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Senate rolls over on market disclosure

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By Sarah Kendell
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3 minute read

The government has secured passage of controversial reforms to permanently wind back market disclosure obligations for companies, despite strong opposition from Labor and the legal profession.

The Treasury Laws Amendment (2021 Measures No. 1) Bill 2021 passed the Senate with amendments on Monday night, meaning it will return back to the House of Representatives for what is expected to be an uneventful vote.

The reforms permanently extend relief provided to listed companies during the COVID crisis, meaning company directors will not be held liable for contravening continuous disclosure rules unless they can prove the contravention was knowingly reckless or negligent.

The government secured the votes of cross-bench senators including Pauline Hanson and Rex Patrick to guarantee passage of the laws, with Senator Hanson agreeing on the basis that a review into the impact of the reforms be conducted in two years, while Senator Patrick put up his own amendments that eventually fell one vote short of being passed.

The news comes following previous complaints from major financial institutions that the wide scope for class actions in the Australian legal system was leading to skyrocketing business costs.

Slater and Gordon head of class actions Ben Hardwick has previously said the changes give directors “a get out of jail free card” and were “another blow for mum and dad investors”.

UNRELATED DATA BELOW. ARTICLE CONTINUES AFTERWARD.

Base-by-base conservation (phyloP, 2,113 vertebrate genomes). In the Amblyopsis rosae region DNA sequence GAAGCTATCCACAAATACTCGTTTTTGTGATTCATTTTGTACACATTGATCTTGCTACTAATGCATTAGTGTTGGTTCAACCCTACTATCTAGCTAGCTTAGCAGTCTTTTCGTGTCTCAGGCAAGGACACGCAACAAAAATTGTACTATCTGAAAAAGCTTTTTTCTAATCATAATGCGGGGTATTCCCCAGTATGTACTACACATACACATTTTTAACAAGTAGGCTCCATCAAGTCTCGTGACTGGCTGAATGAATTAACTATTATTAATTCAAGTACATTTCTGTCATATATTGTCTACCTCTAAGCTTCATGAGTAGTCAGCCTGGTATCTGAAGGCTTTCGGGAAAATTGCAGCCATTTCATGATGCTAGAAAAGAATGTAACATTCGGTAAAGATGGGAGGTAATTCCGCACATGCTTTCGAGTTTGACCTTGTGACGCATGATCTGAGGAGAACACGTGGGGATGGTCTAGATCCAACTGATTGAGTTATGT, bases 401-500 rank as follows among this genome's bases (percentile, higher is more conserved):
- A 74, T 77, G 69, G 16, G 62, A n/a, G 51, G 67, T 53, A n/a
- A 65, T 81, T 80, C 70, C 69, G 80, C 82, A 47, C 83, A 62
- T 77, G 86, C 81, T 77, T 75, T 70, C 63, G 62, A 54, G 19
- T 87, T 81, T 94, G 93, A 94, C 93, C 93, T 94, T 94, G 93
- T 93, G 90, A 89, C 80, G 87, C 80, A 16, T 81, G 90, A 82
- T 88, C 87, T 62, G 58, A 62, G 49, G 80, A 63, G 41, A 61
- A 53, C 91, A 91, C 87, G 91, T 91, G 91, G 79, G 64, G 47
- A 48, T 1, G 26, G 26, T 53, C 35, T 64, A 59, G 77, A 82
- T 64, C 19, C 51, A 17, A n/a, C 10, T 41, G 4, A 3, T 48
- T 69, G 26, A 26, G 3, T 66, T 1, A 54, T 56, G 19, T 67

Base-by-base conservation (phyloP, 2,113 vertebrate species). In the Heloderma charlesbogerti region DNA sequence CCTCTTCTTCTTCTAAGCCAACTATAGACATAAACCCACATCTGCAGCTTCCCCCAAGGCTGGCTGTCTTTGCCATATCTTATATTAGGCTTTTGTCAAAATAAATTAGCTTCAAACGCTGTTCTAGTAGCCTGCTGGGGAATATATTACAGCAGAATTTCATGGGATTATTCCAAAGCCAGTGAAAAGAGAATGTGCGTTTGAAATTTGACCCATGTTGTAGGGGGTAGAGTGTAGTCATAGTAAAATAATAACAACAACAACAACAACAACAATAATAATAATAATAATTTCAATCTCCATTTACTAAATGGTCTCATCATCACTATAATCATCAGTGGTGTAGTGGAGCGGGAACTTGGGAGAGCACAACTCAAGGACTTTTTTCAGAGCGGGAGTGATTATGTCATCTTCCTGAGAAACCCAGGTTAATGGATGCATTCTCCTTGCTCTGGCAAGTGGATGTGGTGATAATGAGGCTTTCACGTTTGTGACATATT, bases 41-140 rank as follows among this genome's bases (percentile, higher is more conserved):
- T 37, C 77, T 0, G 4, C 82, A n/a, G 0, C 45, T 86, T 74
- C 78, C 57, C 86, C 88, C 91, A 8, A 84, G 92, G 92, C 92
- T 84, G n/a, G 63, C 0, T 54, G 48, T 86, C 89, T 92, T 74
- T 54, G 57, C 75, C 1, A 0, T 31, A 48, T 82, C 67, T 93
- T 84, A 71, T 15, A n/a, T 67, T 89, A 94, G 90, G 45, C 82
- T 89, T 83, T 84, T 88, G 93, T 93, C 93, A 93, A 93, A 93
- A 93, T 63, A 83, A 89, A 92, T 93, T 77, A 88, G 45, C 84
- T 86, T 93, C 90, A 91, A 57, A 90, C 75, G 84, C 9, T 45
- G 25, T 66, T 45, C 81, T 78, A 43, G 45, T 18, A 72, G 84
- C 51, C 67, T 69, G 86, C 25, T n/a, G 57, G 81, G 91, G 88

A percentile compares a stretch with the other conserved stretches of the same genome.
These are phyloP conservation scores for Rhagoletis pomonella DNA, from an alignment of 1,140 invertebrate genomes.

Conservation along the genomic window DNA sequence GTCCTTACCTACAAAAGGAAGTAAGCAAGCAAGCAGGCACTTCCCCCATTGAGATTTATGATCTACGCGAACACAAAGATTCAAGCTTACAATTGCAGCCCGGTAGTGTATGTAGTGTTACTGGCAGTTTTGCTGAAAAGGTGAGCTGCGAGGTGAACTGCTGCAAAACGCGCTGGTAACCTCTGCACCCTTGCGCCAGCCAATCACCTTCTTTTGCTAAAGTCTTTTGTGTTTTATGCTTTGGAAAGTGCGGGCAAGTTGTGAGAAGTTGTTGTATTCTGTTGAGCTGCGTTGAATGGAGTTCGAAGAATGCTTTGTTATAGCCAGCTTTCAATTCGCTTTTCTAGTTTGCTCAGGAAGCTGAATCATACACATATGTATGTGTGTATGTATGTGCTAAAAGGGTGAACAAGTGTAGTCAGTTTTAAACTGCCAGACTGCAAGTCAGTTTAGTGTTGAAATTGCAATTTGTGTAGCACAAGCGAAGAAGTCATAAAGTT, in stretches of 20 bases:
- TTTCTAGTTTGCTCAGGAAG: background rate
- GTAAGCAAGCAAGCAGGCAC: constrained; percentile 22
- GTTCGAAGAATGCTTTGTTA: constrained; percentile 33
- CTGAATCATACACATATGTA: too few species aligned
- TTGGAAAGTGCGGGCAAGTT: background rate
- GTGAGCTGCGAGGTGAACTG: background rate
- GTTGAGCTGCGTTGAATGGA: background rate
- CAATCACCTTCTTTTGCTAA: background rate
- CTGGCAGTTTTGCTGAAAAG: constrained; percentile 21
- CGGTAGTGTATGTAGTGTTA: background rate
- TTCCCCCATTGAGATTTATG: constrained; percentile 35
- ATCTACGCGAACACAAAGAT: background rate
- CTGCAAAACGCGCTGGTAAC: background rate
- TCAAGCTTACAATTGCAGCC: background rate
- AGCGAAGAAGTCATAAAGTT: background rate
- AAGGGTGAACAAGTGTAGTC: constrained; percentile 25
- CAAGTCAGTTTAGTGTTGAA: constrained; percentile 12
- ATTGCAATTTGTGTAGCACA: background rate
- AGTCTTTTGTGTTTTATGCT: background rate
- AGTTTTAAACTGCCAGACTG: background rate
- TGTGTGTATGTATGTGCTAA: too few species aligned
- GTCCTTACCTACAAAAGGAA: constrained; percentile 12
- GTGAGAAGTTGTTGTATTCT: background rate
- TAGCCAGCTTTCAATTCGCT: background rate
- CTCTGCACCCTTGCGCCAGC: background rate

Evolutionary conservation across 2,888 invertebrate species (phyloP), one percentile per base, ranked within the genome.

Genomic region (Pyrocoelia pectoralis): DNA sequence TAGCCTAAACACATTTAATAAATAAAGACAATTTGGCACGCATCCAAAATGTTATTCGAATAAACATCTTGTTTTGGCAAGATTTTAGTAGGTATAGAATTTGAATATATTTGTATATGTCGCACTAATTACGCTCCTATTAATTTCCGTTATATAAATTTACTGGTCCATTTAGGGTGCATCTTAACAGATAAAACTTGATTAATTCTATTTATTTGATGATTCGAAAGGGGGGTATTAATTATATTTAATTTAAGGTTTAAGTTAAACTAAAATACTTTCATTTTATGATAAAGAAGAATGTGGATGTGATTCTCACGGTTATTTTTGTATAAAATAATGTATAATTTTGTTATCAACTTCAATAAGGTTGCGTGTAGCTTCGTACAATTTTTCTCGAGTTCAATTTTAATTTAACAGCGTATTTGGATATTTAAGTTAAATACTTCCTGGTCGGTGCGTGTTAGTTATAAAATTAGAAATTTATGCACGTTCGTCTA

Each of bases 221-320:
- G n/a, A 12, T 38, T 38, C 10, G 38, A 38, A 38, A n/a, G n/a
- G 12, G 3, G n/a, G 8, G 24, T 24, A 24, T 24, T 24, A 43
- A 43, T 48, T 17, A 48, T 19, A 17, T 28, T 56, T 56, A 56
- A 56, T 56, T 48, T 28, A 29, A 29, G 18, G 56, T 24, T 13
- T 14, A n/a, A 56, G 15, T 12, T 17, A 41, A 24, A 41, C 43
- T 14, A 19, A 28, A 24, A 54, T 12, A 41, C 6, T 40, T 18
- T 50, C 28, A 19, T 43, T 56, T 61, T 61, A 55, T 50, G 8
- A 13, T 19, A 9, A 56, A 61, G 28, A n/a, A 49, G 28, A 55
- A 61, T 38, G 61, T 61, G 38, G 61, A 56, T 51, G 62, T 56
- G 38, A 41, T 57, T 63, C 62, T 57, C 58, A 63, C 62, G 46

“Australian directors know they have to be open with the market or they might be accountable to their investors through a class action. Scott Morrison and Josh Frydenberg are apparently uncomfortable with this situation,” Mr Hardwick said. 

“For the past two years this government has demonstrated to Australians that it’s got its priorities wrong. It’s a disgrace. Clearly for the LNP protecting their mates from being accountable is a bigger priority than protecting the financial futures of everyday Australians.” 

Manager of opposition business in the Senate Katy Gallagher said the measures would make it easier for companies to get away with providing misleading information to shareholders.

“Without corporate disclosure rules, dodgy directors can get away with not releasing crucial information to shareholders, and the overwhelming majority of good directors know that this is not in anyone’s interests,” Senator Gallagher said during the debate over the bill on Monday.

Arguing for the government in the debate, financial services minister Jane Hume said the changes addressed an “unsustainable burden” on the effective operation of companies, given civil penalties for an inadvertent breach of disclosure obligations were currently up to 10 per cent of turnover.

Senator Hume said ASIC would still be able to bring criminal and administrative action against companies for breaching obligations, and the legislated two-year review of the reforms would “ensure there is a legislative process” for considering their impact.